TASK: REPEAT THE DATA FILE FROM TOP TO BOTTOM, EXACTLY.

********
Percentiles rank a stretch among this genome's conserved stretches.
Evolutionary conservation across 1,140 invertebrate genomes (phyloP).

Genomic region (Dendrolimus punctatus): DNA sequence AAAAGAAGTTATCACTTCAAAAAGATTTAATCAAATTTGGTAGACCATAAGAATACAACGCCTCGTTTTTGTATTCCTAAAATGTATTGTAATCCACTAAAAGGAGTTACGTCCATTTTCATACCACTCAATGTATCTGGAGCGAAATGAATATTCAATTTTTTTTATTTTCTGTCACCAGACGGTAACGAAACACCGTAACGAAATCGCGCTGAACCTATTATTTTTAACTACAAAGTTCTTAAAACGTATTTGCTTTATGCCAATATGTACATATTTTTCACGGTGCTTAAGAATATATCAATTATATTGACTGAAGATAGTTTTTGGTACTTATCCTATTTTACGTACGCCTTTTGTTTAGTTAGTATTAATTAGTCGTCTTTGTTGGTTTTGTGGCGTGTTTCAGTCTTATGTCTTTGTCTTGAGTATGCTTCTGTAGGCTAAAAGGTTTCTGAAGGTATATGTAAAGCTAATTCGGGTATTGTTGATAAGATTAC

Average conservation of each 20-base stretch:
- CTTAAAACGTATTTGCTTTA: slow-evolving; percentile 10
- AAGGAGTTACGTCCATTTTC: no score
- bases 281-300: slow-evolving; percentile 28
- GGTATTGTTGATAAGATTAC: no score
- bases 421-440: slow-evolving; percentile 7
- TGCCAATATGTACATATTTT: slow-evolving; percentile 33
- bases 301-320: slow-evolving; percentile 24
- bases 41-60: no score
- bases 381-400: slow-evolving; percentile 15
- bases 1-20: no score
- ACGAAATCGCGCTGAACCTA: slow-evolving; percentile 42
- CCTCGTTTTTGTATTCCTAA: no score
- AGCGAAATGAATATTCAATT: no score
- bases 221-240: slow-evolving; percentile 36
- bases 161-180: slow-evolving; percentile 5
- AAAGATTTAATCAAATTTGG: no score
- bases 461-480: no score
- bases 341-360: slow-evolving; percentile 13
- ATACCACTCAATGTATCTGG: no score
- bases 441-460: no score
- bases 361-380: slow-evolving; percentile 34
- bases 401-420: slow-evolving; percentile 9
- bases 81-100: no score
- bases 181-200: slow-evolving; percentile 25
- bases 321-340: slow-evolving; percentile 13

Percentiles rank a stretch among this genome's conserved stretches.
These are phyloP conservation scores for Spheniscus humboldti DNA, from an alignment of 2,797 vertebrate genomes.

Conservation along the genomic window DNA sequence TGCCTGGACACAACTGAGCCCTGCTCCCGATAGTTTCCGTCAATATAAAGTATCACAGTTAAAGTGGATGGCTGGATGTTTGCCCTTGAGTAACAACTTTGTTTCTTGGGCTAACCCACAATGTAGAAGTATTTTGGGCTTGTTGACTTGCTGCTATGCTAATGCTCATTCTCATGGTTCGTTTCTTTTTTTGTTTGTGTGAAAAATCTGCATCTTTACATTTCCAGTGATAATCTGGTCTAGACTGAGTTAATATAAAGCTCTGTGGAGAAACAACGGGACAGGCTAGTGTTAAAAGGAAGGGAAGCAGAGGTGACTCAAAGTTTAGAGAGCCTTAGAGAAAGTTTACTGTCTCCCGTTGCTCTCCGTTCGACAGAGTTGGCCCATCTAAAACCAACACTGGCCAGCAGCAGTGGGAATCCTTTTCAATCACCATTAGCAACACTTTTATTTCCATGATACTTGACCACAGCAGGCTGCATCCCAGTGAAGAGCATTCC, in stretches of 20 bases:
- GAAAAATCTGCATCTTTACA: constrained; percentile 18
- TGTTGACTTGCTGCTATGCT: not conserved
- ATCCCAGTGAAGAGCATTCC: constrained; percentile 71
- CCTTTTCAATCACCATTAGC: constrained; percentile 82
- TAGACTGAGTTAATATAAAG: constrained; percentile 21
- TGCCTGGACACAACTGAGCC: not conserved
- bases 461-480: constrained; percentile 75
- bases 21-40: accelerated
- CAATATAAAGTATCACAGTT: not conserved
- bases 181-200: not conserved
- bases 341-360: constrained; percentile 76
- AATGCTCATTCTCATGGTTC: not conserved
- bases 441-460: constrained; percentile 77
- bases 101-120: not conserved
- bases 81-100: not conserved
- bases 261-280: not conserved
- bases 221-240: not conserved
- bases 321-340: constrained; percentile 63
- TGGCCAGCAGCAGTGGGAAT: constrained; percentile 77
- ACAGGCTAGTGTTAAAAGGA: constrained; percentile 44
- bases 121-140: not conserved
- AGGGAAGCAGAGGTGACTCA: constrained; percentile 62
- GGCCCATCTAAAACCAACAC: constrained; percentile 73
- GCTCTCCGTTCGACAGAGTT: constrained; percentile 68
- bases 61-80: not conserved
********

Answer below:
Percentiles rank a stretch among this genome's conserved stretches.
Evolutionary conservation across 1,140 invertebrate genomes (phyloP).

Genomic region (Dendrolimus punctatus): DNA sequence AAAAGAAGTTATCACTTCAAAAAGATTTAATCAAATTTGGTAGACCATAAGAATACAACGCCTCGTTTTTGTATTCCTAAAATGTATTGTAATCCACTAAAAGGAGTTACGTCCATTTTCATACCACTCAATGTATCTGGAGCGAAATGAATATTCAATTTTTTTTATTTTCTGTCACCAGACGGTAACGAAACACCGTAACGAAATCGCGCTGAACCTATTATTTTTAACTACAAAGTTCTTAAAACGTATTTGCTTTATGCCAATATGTACATATTTTTCACGGTGCTTAAGAATATATCAATTATATTGACTGAAGATAGTTTTTGGTACTTATCCTATTTTACGTACGCCTTTTGTTTAGTTAGTATTAATTAGTCGTCTTTGTTGGTTTTGTGGCGTGTTTCAGTCTTATGTCTTTGTCTTGAGTATGCTTCTGTAGGCTAAAAGGTTTCTGAAGGTATATGTAAAGCTAATTCGGGTATTGTTGATAAGATTAC

Average conservation of each 20-base stretch:
- CTTAAAACGTATTTGCTTTA: slow-evolving; percentile 10
- AAGGAGTTACGTCCATTTTC: no score
- bases 281-300: slow-evolving; percentile 28
- GGTATTGTTGATAAGATTAC: no score
- bases 421-440: slow-evolving; percentile 7
- TGCCAATATGTACATATTTT: slow-evolving; percentile 33
- bases 301-320: slow-evolving; percentile 24
- bases 41-60: no score
- bases 381-400: slow-evolving; percentile 15
- bases 1-20: no score
- ACGAAATCGCGCTGAACCTA: slow-evolving; percentile 42
- CCTCGTTTTTGTATTCCTAA: no score
- AGCGAAATGAATATTCAATT: no score
- bases 221-240: slow-evolving; percentile 36
- bases 161-180: slow-evolving; percentile 5
- AAAGATTTAATCAAATTTGG: no score
- bases 461-480: no score
- bases 341-360: slow-evolving; percentile 13
- ATACCACTCAATGTATCTGG: no score
- bases 441-460: no score
- bases 361-380: slow-evolving; percentile 34
- bases 401-420: slow-evolving; percentile 9
- bases 81-100: no score
- bases 181-200: slow-evolving; percentile 25
- bases 321-340: slow-evolving; percentile 13

Percentiles rank a stretch among this genome's conserved stretches.
These are phyloP conservation scores for Spheniscus humboldti DNA, from an alignment of 2,797 vertebrate genomes.

Conservation along the genomic window DNA sequence TGCCTGGACACAACTGAGCCCTGCTCCCGATAGTTTCCGTCAATATAAAGTATCACAGTTAAAGTGGATGGCTGGATGTTTGCCCTTGAGTAACAACTTTGTTTCTTGGGCTAACCCACAATGTAGAAGTATTTTGGGCTTGTTGACTTGCTGCTATGCTAATGCTCATTCTCATGGTTCGTTTCTTTTTTTGTTTGTGTGAAAAATCTGCATCTTTACATTTCCAGTGATAATCTGGTCTAGACTGAGTTAATATAAAGCTCTGTGGAGAAACAACGGGACAGGCTAGTGTTAAAAGGAAGGGAAGCAGAGGTGACTCAAAGTTTAGAGAGCCTTAGAGAAAGTTTACTGTCTCCCGTTGCTCTCCGTTCGACAGAGTTGGCCCATCTAAAACCAACACTGGCCAGCAGCAGTGGGAATCCTTTTCAATCACCATTAGCAACACTTTTATTTCCATGATACTTGACCACAGCAGGCTGCATCCCAGTGAAGAGCATTCC, in stretches of 20 bases:
- GAAAAATCTGCATCTTTACA: constrained; percentile 18
- TGTTGACTTGCTGCTATGCT: not conserved
- ATCCCAGTGAAGAGCATTCC: constrained; percentile 71
- CCTTTTCAATCACCATTAGC: constrained; percentile 82
- TAGACTGAGTTAATATAAAG: constrained; percentile 21
- TGCCTGGACACAACTGAGCC: not conserved
- bases 461-480: constrained; percentile 75
- bases 21-40: accelerated
- CAATATAAAGTATCACAGTT: not conserved
- bases 181-200: not conserved
- bases 341-360: constrained; percentile 76
- AATGCTCATTCTCATGGTTC: not conserved
- bases 441-460: constrained; percentile 77
- bases 101-120: not conserved
- bases 81-100: not conserved
- bases 261-280: not conserved
- bases 221-240: not conserved
- bases 321-340: constrained; percentile 63
- TGGCCAGCAGCAGTGGGAAT: constrained; percentile 77
- ACAGGCTAGTGTTAAAAGGA: constrained; percentile 44
- bases 121-140: not conserved
- AGGGAAGCAGAGGTGACTCA: constrained; percentile 62
- GGCCCATCTAAAACCAACAC: constrained; percentile 73
- GCTCTCCGTTCGACAGAGTT: constrained; percentile 68
- bases 61-80: not conserved